Mars One

Everybody was excited. Everybody had either been recruited or volunteered. I personally had responded to the ad on Craigslist. It seemed like a great opportunity, and lets face it, I didn’t have much of anything going on at home. My wife left in a huff one day and took the kids and the dog, but she of course left the cat that I hated. The cat hated me back, and had avoided my every attempt at capturing it. But even though I hated the damned cat and wanted it gone, I still fed the animal and changed the litter box, just because the cat felt like the only piece of family that I had left. When I sold the house I told the new tenants the cat was included.

When I first saw the ad it seemed like a perfect method to leave my past behind. The Mars One Mining Co was looking for employees to make the 7 month trip to Mars, to help establish the mining colony there and start new lives on the red planet. The salary wasn’t great, but all housing and food was included, and employees would be provided with a plentitude of leisure time to enjoy other pursuits, such as surfing the interwebs, exploring the Martian dunes in their patented Mars Buggies, playing golf beneath one of the numerous dome-covered courses, or just relaxing at the resort-like pool and spa built by the company.

I assumed that most of the other volunteers and recruits were trying to escape their lives on Earth for one reason or another. We had all been allowed one suitcase of belongings and no personal electronic devices. The company would provide us devices upon arrival, and any other supplies we needed would be appropriated if possible using the requisition request forms. The shuttle was buzzing with excitement of terminal losers and fallen heroes looking forward to their chances to start anew, to rebuild their lives and happiness from the ashes of broken and mistake ridden histories. Nothing more exciting than the prospect of a clean slate.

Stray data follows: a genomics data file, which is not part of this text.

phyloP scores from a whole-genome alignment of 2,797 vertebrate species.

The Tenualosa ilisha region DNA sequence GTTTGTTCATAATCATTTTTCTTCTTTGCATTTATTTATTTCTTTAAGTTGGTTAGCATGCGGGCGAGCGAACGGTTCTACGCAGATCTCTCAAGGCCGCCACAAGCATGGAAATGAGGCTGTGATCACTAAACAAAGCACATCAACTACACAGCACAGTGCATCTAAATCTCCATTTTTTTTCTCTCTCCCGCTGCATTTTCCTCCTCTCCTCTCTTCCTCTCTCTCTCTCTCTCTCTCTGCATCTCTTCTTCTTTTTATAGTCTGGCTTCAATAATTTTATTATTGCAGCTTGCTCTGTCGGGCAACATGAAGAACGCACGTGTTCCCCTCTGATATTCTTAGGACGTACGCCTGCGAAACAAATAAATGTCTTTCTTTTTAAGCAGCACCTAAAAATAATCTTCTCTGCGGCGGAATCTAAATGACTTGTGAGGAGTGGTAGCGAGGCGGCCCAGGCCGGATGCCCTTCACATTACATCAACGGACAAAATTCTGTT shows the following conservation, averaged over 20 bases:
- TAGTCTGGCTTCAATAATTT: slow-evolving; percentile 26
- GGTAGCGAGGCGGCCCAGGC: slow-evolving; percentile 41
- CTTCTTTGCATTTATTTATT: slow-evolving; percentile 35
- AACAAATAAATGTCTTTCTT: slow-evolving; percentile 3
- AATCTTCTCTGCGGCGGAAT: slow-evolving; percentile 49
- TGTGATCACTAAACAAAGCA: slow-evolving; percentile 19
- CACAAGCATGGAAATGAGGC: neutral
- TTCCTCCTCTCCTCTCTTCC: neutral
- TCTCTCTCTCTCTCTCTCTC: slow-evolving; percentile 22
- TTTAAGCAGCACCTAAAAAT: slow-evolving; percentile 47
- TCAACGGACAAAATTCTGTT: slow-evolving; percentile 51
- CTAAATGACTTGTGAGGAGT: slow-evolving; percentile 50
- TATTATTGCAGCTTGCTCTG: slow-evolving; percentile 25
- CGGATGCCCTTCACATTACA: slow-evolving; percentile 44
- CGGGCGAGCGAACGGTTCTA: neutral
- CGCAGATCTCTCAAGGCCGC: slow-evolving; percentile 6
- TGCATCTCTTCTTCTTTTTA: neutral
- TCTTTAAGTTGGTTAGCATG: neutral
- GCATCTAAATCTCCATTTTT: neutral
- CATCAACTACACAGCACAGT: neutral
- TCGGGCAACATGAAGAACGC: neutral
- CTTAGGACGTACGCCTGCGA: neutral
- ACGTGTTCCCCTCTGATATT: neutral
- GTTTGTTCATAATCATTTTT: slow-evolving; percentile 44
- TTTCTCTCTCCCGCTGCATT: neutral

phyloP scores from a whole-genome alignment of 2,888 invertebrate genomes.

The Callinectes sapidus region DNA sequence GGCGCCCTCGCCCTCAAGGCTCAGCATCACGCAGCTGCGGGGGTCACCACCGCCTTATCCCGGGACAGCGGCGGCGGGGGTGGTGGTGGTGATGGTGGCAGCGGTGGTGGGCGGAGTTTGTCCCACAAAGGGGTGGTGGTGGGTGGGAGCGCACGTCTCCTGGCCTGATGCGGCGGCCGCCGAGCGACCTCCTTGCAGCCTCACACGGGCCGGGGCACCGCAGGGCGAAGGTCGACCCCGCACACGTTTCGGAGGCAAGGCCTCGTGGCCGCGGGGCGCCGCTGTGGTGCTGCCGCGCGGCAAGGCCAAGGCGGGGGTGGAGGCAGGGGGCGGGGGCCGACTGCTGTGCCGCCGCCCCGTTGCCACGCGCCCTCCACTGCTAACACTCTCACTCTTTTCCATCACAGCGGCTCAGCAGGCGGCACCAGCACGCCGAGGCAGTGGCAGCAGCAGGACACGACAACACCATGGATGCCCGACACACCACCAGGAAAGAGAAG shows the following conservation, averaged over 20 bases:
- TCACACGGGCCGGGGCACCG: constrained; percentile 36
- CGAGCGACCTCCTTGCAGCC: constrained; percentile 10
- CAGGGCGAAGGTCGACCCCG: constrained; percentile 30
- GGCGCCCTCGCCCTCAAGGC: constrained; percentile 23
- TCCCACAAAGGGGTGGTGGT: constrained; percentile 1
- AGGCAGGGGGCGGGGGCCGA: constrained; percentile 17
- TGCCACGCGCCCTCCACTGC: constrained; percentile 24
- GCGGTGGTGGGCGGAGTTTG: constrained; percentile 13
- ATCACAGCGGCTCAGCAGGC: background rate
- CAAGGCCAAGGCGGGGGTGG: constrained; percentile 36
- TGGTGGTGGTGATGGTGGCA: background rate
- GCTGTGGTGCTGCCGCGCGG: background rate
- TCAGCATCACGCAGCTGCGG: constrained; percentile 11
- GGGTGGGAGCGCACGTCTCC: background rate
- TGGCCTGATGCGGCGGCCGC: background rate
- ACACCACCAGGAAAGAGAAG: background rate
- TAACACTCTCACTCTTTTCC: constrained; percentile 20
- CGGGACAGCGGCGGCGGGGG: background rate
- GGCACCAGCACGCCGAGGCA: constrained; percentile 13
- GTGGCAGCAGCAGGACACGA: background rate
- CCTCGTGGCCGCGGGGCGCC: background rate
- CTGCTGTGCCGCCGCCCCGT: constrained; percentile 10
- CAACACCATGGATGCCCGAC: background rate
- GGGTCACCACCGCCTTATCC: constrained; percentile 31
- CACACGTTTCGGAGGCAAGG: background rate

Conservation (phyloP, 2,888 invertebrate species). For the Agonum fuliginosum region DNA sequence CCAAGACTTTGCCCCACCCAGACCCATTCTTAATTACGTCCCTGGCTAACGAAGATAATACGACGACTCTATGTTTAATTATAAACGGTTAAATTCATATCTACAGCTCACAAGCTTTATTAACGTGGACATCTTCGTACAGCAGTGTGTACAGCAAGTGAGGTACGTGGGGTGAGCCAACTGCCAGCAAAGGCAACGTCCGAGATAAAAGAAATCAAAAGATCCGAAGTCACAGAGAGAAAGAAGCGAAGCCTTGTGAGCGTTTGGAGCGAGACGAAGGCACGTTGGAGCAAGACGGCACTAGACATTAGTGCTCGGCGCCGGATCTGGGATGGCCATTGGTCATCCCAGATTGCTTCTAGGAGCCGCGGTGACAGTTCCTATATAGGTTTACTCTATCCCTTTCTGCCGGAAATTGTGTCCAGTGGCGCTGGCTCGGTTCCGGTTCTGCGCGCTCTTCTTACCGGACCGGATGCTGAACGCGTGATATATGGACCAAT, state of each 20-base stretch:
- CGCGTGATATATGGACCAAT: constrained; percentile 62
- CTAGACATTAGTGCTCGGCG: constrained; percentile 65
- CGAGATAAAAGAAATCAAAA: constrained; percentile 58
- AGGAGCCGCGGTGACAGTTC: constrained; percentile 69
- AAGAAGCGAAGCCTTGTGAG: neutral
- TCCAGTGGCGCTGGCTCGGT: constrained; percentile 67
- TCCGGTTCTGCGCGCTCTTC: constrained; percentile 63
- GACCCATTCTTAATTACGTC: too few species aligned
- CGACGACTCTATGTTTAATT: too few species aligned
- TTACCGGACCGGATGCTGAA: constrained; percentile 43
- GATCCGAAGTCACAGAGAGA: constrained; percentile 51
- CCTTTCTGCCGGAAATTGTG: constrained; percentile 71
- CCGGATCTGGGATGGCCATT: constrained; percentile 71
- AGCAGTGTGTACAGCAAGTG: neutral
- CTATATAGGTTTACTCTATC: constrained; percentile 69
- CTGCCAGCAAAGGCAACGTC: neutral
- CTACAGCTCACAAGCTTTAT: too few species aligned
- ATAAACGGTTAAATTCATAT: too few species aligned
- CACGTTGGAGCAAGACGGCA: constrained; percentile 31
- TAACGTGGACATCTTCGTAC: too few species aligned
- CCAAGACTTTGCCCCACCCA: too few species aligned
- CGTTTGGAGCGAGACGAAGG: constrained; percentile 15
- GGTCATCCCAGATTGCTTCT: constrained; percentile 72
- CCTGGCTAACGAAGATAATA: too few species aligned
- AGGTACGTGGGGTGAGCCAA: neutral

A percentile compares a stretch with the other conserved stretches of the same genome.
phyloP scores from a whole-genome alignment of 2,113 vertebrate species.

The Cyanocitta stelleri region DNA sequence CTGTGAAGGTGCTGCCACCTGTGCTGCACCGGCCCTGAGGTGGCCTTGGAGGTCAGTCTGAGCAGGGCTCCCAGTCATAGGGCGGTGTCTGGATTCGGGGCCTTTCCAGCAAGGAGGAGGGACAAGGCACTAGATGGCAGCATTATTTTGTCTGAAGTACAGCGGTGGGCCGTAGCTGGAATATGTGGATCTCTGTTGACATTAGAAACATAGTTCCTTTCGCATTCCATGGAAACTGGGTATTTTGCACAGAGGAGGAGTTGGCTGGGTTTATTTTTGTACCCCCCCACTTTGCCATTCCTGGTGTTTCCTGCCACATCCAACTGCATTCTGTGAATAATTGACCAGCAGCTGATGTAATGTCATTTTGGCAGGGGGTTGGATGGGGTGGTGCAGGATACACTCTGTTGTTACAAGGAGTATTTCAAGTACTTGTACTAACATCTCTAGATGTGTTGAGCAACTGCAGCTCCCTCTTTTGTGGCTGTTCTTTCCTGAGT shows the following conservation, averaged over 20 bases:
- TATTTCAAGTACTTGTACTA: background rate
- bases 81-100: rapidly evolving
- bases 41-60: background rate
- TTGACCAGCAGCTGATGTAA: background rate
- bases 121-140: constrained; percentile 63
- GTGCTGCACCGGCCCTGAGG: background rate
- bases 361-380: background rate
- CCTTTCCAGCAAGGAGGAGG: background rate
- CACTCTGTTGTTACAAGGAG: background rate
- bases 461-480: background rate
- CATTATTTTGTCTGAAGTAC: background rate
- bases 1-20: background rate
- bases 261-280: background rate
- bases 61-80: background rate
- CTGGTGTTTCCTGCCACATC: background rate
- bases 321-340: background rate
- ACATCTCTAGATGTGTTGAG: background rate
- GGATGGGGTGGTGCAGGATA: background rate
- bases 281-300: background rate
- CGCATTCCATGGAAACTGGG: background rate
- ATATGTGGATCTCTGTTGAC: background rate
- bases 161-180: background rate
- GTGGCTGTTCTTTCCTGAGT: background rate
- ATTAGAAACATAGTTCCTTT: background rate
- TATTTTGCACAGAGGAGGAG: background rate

We were given instructions how to wear the mask apparatus before takeoff, which would put us into a suspended stasis during the majority of the flight. We were told that by the time we awakened we would already be on Mars, and our new lives would begin. The entire shuttle vibrated with the excited possibilities and the promises of adventure. I took one last look at Earth out of the porthole, and then carefully applied the mask and nostril tubes as instructed. I had visions of scaling the summit of Olympus Mons and standing at the precarious edge of Valles Marineris as the mask apparatus began working its magic and I faded into a dreamless unconsciousness.

It wasn’t until I awoke shackled in a cold cell constructed of red Martian rock that I realized the laws of Earthly decency apparently didn’t apply anywhere past the third planet’s gravitational influence. Needless to say, they weren’t exactly the accommodations I’d had in mind.

Mars planet 2 (Nasa image enhanced) (by J.Gabás Esteban)